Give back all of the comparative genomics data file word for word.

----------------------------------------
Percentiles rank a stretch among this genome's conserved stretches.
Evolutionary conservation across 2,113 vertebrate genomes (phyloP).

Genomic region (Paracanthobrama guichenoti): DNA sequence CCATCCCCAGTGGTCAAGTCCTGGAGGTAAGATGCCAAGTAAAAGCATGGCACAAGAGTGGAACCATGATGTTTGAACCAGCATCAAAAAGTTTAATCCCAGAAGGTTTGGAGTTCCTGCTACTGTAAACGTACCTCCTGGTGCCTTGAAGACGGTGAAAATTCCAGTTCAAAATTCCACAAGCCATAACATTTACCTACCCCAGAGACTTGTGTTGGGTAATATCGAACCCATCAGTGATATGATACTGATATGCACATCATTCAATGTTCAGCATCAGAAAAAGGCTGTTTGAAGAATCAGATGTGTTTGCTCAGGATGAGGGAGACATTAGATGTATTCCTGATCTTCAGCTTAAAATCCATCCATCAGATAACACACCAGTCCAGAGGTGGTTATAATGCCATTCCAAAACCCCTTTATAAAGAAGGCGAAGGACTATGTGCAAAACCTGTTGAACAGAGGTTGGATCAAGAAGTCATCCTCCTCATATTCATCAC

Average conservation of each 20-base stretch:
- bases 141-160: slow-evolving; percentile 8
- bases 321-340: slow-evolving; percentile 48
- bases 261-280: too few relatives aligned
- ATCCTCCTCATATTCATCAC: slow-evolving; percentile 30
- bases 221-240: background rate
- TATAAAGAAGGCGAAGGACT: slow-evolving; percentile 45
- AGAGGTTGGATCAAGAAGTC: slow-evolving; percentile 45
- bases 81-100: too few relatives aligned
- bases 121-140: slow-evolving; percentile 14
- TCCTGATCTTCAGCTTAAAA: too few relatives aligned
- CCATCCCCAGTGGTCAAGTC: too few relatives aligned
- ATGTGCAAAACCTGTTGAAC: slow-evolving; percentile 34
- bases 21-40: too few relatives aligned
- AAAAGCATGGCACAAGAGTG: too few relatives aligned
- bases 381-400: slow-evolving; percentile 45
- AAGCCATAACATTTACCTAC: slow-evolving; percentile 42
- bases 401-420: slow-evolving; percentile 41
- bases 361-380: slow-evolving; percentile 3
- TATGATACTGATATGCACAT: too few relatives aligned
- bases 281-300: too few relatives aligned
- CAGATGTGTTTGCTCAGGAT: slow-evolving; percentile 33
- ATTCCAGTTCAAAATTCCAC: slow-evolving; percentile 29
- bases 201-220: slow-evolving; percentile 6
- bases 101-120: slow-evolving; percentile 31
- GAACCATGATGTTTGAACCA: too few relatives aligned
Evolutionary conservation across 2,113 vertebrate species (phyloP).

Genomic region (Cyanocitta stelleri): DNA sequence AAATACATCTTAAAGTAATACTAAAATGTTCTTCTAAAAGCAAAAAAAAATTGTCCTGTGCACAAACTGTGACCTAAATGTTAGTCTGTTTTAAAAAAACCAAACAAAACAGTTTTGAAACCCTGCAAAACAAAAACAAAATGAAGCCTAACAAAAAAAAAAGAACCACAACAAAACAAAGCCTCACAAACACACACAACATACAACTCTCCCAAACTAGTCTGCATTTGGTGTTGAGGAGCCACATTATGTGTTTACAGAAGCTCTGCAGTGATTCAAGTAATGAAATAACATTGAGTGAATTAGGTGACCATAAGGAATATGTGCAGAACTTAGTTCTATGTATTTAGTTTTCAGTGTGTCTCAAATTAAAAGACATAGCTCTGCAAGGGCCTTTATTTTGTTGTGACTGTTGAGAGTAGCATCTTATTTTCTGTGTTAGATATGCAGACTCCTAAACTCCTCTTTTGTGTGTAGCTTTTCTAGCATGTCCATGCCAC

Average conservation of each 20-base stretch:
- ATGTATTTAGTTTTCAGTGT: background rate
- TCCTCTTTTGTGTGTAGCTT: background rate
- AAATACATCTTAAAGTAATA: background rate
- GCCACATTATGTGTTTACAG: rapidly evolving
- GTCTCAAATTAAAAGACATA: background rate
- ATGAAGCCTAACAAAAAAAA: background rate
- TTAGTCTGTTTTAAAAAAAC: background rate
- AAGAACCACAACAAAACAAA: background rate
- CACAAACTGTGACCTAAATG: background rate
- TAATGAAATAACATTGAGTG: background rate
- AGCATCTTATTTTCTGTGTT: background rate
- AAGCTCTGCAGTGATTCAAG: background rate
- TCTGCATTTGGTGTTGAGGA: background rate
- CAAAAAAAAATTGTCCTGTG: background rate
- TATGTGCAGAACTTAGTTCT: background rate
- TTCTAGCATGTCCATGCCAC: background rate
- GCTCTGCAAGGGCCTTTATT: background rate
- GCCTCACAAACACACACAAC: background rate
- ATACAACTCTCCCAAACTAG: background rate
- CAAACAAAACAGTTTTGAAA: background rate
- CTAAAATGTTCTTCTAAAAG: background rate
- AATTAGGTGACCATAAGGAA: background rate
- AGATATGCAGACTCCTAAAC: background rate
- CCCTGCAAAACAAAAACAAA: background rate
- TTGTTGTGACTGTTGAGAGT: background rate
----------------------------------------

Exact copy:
Percentiles rank a stretch among this genome's conserved stretches.
Evolutionary conservation across 2,113 vertebrate genomes (phyloP).

Genomic region (Paracanthobrama guichenoti): DNA sequence CCATCCCCAGTGGTCAAGTCCTGGAGGTAAGATGCCAAGTAAAAGCATGGCACAAGAGTGGAACCATGATGTTTGAACCAGCATCAAAAAGTTTAATCCCAGAAGGTTTGGAGTTCCTGCTACTGTAAACGTACCTCCTGGTGCCTTGAAGACGGTGAAAATTCCAGTTCAAAATTCCACAAGCCATAACATTTACCTACCCCAGAGACTTGTGTTGGGTAATATCGAACCCATCAGTGATATGATACTGATATGCACATCATTCAATGTTCAGCATCAGAAAAAGGCTGTTTGAAGAATCAGATGTGTTTGCTCAGGATGAGGGAGACATTAGATGTATTCCTGATCTTCAGCTTAAAATCCATCCATCAGATAACACACCAGTCCAGAGGTGGTTATAATGCCATTCCAAAACCCCTTTATAAAGAAGGCGAAGGACTATGTGCAAAACCTGTTGAACAGAGGTTGGATCAAGAAGTCATCCTCCTCATATTCATCAC

Average conservation of each 20-base stretch:
- bases 141-160: slow-evolving; percentile 8
- bases 321-340: slow-evolving; percentile 48
- bases 261-280: too few relatives aligned
- ATCCTCCTCATATTCATCAC: slow-evolving; percentile 30
- bases 221-240: background rate
- TATAAAGAAGGCGAAGGACT: slow-evolving; percentile 45
- AGAGGTTGGATCAAGAAGTC: slow-evolving; percentile 45
- bases 81-100: too few relatives aligned
- bases 121-140: slow-evolving; percentile 14
- TCCTGATCTTCAGCTTAAAA: too few relatives aligned
- CCATCCCCAGTGGTCAAGTC: too few relatives aligned
- ATGTGCAAAACCTGTTGAAC: slow-evolving; percentile 34
- bases 21-40: too few relatives aligned
- AAAAGCATGGCACAAGAGTG: too few relatives aligned
- bases 381-400: slow-evolving; percentile 45
- AAGCCATAACATTTACCTAC: slow-evolving; percentile 42
- bases 401-420: slow-evolving; percentile 41
- bases 361-380: slow-evolving; percentile 3
- TATGATACTGATATGCACAT: too few relatives aligned
- bases 281-300: too few relatives aligned
- CAGATGTGTTTGCTCAGGAT: slow-evolving; percentile 33
- ATTCCAGTTCAAAATTCCAC: slow-evolving; percentile 29
- bases 201-220: slow-evolving; percentile 6
- bases 101-120: slow-evolving; percentile 31
- GAACCATGATGTTTGAACCA: too few relatives aligned
Evolutionary conservation across 2,113 vertebrate species (phyloP).

Genomic region (Cyanocitta stelleri): DNA sequence AAATACATCTTAAAGTAATACTAAAATGTTCTTCTAAAAGCAAAAAAAAATTGTCCTGTGCACAAACTGTGACCTAAATGTTAGTCTGTTTTAAAAAAACCAAACAAAACAGTTTTGAAACCCTGCAAAACAAAAACAAAATGAAGCCTAACAAAAAAAAAAGAACCACAACAAAACAAAGCCTCACAAACACACACAACATACAACTCTCCCAAACTAGTCTGCATTTGGTGTTGAGGAGCCACATTATGTGTTTACAGAAGCTCTGCAGTGATTCAAGTAATGAAATAACATTGAGTGAATTAGGTGACCATAAGGAATATGTGCAGAACTTAGTTCTATGTATTTAGTTTTCAGTGTGTCTCAAATTAAAAGACATAGCTCTGCAAGGGCCTTTATTTTGTTGTGACTGTTGAGAGTAGCATCTTATTTTCTGTGTTAGATATGCAGACTCCTAAACTCCTCTTTTGTGTGTAGCTTTTCTAGCATGTCCATGCCAC

Average conservation of each 20-base stretch:
- ATGTATTTAGTTTTCAGTGT: background rate
- TCCTCTTTTGTGTGTAGCTT: background rate
- AAATACATCTTAAAGTAATA: background rate
- GCCACATTATGTGTTTACAG: rapidly evolving
- GTCTCAAATTAAAAGACATA: background rate
- ATGAAGCCTAACAAAAAAAA: background rate
- TTAGTCTGTTTTAAAAAAAC: background rate
- AAGAACCACAACAAAACAAA: background rate
- CACAAACTGTGACCTAAATG: background rate
- TAATGAAATAACATTGAGTG: background rate
- AGCATCTTATTTTCTGTGTT: background rate
- AAGCTCTGCAGTGATTCAAG: background rate
- TCTGCATTTGGTGTTGAGGA: background rate
- CAAAAAAAAATTGTCCTGTG: background rate
- TATGTGCAGAACTTAGTTCT: background rate
- TTCTAGCATGTCCATGCCAC: background rate
- GCTCTGCAAGGGCCTTTATT: background rate
- GCCTCACAAACACACACAAC: background rate
- ATACAACTCTCCCAAACTAG: background rate
- CAAACAAAACAGTTTTGAAA: background rate
- CTAAAATGTTCTTCTAAAAG: background rate
- AATTAGGTGACCATAAGGAA: background rate
- AGATATGCAGACTCCTAAAC: background rate
- CCCTGCAAAACAAAAACAAA: background rate
- TTGTTGTGACTGTTGAGAGT: background rate